Last month, an op-ed about secular parenting by Phil Zuckerman, author and Pitzer College professor of Sociology and Secular Studies, was published in the LA Times. In the piece, Zuckerman discusses his own and other researchers’ work, in measuring the success, or lack thereof, of raising kids to be “good without God.”
And the results seem to indicate the secular community is doing as good a job, and in some measures possibly a better job, than their peers.
The results of such secular child-rearing are encouraging. Studies have found that secular teenagers are far less likely to care what the “cool kids” think, or express a need to fit in with them, than their religious peers. When these teens mature into “godless” adults, they exhibit less racism than their religious counterparts, according to a 2010 Duke University study. Many psychological studies show that secular grownups tend to be less vengeful, less nationalistic, less militaristic, less authoritarian and more tolerant, on average, than religious adults.
… Secular adults are more likely to understand and accept the science concerning global warming, and to support women’s equality and gay rights. One telling fact from the criminology field: Atheists were almost absent from our prison population as of the late 1990s, comprising less than half of 1% of those behind bars, according to Federal Bureau of Prisons statistics.
Of course, while this is encouraging news, it should be noted (as Zuckerman does) that researchers have only recently started to examine secular culture. There isn’t a complete picture yet, but what is out there is certainly promising.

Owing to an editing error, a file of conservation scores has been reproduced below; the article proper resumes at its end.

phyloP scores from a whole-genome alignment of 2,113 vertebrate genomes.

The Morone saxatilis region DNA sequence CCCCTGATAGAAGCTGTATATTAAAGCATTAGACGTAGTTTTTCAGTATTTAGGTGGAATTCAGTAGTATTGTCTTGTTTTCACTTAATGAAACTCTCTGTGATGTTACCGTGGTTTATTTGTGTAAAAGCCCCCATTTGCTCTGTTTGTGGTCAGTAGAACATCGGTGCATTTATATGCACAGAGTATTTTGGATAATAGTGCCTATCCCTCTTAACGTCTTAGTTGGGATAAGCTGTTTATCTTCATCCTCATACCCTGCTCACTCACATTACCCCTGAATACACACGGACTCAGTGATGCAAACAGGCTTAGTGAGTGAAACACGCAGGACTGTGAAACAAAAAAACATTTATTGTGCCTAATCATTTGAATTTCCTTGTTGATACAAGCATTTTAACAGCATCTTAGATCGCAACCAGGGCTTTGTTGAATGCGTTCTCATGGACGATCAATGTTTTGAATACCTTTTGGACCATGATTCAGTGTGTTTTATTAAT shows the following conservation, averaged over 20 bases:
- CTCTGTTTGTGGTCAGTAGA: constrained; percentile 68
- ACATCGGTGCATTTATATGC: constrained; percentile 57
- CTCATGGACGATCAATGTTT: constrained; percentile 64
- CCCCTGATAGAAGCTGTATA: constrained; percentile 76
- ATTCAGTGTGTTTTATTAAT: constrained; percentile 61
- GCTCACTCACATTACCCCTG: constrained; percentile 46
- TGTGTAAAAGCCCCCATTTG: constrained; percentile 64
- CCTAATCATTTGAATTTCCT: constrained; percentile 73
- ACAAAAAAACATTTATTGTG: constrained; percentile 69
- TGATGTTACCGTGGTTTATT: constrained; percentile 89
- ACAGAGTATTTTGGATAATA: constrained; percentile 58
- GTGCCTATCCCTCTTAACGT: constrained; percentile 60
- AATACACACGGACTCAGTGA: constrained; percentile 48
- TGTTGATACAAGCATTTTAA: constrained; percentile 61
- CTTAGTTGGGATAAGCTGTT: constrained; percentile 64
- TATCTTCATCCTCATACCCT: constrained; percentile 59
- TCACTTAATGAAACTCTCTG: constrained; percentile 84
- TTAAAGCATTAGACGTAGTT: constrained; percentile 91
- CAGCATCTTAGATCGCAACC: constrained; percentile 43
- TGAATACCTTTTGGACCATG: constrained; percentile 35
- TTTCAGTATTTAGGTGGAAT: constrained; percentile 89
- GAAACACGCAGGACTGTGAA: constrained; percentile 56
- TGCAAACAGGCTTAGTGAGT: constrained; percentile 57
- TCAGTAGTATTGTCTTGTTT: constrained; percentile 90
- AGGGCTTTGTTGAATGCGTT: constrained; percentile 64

And it shouldn’t be surprising. It seems far more likely that a system of values derived from empathy and reason would provide a better, more moral outlook than a set of arbitrary, purportedly infallible external dictates. A community that promotes skepticism, rational thinking, and scientifically accurate information should produce children who value accuracy and solid information over hearsay and authoritarian commands. People who reject religious ideas about LGBT rights and women’s rights are going to be less likely to embrace the largely religious opposition to those rights. A set of people that doesn’t get forgiveness based on belief must instead own up to their own misdeeds — and answer to those they’ve wronged, as well as their own consciences, instead of a God who forgives all in exchange for belief.
It goes without saying that merely being secular doesn’t mean you necessarily value skepticism, science, equality, etc.; or that being religious means you reject them. It seems, however, that a large enough proportion of the secular community does place enough of an emphasis on those values — and is passing them on to their children — to make the impact noticeable.